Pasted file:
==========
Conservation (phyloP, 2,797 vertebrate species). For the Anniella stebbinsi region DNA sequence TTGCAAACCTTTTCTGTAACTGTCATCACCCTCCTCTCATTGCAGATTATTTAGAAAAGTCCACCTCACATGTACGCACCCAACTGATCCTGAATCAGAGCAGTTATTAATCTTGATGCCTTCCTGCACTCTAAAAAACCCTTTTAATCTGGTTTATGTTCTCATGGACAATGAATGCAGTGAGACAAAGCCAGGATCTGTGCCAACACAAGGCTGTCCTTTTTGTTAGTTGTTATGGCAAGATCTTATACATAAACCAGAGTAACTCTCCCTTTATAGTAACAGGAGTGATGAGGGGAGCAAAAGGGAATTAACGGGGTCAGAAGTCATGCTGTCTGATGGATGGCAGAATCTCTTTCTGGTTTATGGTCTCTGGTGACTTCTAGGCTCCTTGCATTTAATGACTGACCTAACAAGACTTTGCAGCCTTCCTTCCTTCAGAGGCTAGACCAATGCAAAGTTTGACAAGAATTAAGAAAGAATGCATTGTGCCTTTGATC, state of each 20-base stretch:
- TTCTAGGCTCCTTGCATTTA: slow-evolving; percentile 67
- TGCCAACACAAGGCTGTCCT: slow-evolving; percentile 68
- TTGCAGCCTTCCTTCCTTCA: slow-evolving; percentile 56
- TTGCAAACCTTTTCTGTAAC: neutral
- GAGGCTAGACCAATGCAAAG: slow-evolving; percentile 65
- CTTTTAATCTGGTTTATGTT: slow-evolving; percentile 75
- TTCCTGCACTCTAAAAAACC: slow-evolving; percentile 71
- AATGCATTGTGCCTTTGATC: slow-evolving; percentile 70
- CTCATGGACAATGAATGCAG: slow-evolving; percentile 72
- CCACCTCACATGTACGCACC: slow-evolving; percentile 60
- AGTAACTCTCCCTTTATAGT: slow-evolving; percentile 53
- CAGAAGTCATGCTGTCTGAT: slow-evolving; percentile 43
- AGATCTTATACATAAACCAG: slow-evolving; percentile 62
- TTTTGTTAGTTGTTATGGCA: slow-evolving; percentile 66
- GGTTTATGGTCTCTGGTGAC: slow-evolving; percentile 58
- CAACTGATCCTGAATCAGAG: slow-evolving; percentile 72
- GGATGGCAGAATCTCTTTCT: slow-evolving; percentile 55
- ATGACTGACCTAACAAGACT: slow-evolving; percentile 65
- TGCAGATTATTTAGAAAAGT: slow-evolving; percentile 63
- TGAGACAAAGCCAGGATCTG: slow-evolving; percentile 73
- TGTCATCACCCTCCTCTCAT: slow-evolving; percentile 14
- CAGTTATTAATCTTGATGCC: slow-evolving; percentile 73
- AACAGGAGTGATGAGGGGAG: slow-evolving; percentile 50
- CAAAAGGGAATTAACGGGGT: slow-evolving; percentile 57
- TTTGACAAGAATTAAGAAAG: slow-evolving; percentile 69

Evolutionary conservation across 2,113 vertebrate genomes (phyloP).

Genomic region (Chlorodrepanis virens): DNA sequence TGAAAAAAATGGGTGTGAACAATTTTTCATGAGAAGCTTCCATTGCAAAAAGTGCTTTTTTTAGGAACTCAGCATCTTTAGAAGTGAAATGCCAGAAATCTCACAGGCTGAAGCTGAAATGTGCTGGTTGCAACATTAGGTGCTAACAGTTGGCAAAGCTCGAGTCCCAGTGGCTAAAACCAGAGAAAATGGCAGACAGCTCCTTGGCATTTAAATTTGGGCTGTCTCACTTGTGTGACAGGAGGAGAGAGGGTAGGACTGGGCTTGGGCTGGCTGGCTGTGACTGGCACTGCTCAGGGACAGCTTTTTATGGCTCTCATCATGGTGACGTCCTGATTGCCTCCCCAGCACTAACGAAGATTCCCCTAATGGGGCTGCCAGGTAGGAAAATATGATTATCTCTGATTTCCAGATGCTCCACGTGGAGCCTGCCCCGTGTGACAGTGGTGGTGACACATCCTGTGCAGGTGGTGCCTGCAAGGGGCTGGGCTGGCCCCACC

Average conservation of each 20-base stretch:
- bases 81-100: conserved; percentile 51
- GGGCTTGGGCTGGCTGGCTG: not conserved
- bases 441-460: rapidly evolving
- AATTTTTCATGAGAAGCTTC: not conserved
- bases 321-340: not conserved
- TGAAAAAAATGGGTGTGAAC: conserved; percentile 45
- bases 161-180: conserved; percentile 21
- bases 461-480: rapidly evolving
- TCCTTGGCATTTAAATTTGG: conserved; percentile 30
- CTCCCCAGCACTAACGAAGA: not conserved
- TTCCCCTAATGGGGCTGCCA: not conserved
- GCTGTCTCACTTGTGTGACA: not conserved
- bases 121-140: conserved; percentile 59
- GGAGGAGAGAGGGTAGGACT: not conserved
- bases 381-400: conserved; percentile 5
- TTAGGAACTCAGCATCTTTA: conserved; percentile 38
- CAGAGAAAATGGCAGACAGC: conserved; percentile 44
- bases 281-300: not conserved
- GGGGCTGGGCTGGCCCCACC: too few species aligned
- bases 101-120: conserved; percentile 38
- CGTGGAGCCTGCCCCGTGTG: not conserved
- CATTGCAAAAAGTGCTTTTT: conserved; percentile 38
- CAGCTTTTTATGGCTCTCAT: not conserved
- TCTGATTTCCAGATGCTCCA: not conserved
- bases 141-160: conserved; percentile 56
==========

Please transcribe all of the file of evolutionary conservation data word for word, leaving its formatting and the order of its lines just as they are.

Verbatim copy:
Conservation (phyloP, 2,797 vertebrate species). For the Anniella stebbinsi region DNA sequence TTGCAAACCTTTTCTGTAACTGTCATCACCCTCCTCTCATTGCAGATTATTTAGAAAAGTCCACCTCACATGTACGCACCCAACTGATCCTGAATCAGAGCAGTTATTAATCTTGATGCCTTCCTGCACTCTAAAAAACCCTTTTAATCTGGTTTATGTTCTCATGGACAATGAATGCAGTGAGACAAAGCCAGGATCTGTGCCAACACAAGGCTGTCCTTTTTGTTAGTTGTTATGGCAAGATCTTATACATAAACCAGAGTAACTCTCCCTTTATAGTAACAGGAGTGATGAGGGGAGCAAAAGGGAATTAACGGGGTCAGAAGTCATGCTGTCTGATGGATGGCAGAATCTCTTTCTGGTTTATGGTCTCTGGTGACTTCTAGGCTCCTTGCATTTAATGACTGACCTAACAAGACTTTGCAGCCTTCCTTCCTTCAGAGGCTAGACCAATGCAAAGTTTGACAAGAATTAAGAAAGAATGCATTGTGCCTTTGATC, state of each 20-base stretch:
- TTCTAGGCTCCTTGCATTTA: slow-evolving; percentile 67
- TGCCAACACAAGGCTGTCCT: slow-evolving; percentile 68
- TTGCAGCCTTCCTTCCTTCA: slow-evolving; percentile 56
- TTGCAAACCTTTTCTGTAAC: neutral
- GAGGCTAGACCAATGCAAAG: slow-evolving; percentile 65
- CTTTTAATCTGGTTTATGTT: slow-evolving; percentile 75
- TTCCTGCACTCTAAAAAACC: slow-evolving; percentile 71
- AATGCATTGTGCCTTTGATC: slow-evolving; percentile 70
- CTCATGGACAATGAATGCAG: slow-evolving; percentile 72
- CCACCTCACATGTACGCACC: slow-evolving; percentile 60
- AGTAACTCTCCCTTTATAGT: slow-evolving; percentile 53
- CAGAAGTCATGCTGTCTGAT: slow-evolving; percentile 43
- AGATCTTATACATAAACCAG: slow-evolving; percentile 62
- TTTTGTTAGTTGTTATGGCA: slow-evolving; percentile 66
- GGTTTATGGTCTCTGGTGAC: slow-evolving; percentile 58
- CAACTGATCCTGAATCAGAG: slow-evolving; percentile 72
- GGATGGCAGAATCTCTTTCT: slow-evolving; percentile 55
- ATGACTGACCTAACAAGACT: slow-evolving; percentile 65
- TGCAGATTATTTAGAAAAGT: slow-evolving; percentile 63
- TGAGACAAAGCCAGGATCTG: slow-evolving; percentile 73
- TGTCATCACCCTCCTCTCAT: slow-evolving; percentile 14
- CAGTTATTAATCTTGATGCC: slow-evolving; percentile 73
- AACAGGAGTGATGAGGGGAG: slow-evolving; percentile 50
- CAAAAGGGAATTAACGGGGT: slow-evolving; percentile 57
- TTTGACAAGAATTAAGAAAG: slow-evolving; percentile 69

Evolutionary conservation across 2,113 vertebrate genomes (phyloP).

Genomic region (Chlorodrepanis virens): DNA sequence TGAAAAAAATGGGTGTGAACAATTTTTCATGAGAAGCTTCCATTGCAAAAAGTGCTTTTTTTAGGAACTCAGCATCTTTAGAAGTGAAATGCCAGAAATCTCACAGGCTGAAGCTGAAATGTGCTGGTTGCAACATTAGGTGCTAACAGTTGGCAAAGCTCGAGTCCCAGTGGCTAAAACCAGAGAAAATGGCAGACAGCTCCTTGGCATTTAAATTTGGGCTGTCTCACTTGTGTGACAGGAGGAGAGAGGGTAGGACTGGGCTTGGGCTGGCTGGCTGTGACTGGCACTGCTCAGGGACAGCTTTTTATGGCTCTCATCATGGTGACGTCCTGATTGCCTCCCCAGCACTAACGAAGATTCCCCTAATGGGGCTGCCAGGTAGGAAAATATGATTATCTCTGATTTCCAGATGCTCCACGTGGAGCCTGCCCCGTGTGACAGTGGTGGTGACACATCCTGTGCAGGTGGTGCCTGCAAGGGGCTGGGCTGGCCCCACC

Average conservation of each 20-base stretch:
- bases 81-100: conserved; percentile 51
- GGGCTTGGGCTGGCTGGCTG: not conserved
- bases 441-460: rapidly evolving
- AATTTTTCATGAGAAGCTTC: not conserved
- bases 321-340: not conserved
- TGAAAAAAATGGGTGTGAAC: conserved; percentile 45
- bases 161-180: conserved; percentile 21
- bases 461-480: rapidly evolving
- TCCTTGGCATTTAAATTTGG: conserved; percentile 30
- CTCCCCAGCACTAACGAAGA: not conserved
- TTCCCCTAATGGGGCTGCCA: not conserved
- GCTGTCTCACTTGTGTGACA: not conserved
- bases 121-140: conserved; percentile 59
- GGAGGAGAGAGGGTAGGACT: not conserved
- bases 381-400: conserved; percentile 5
- TTAGGAACTCAGCATCTTTA: conserved; percentile 38
- CAGAGAAAATGGCAGACAGC: conserved; percentile 44
- bases 281-300: not conserved
- GGGGCTGGGCTGGCCCCACC: too few species aligned
- bases 101-120: conserved; percentile 38
- CGTGGAGCCTGCCCCGTGTG: not conserved
- CATTGCAAAAAGTGCTTTTT: conserved; percentile 38
- CAGCTTTTTATGGCTCTCAT: not conserved
- TCTGATTTCCAGATGCTCCA: not conserved
- bases 141-160: conserved; percentile 56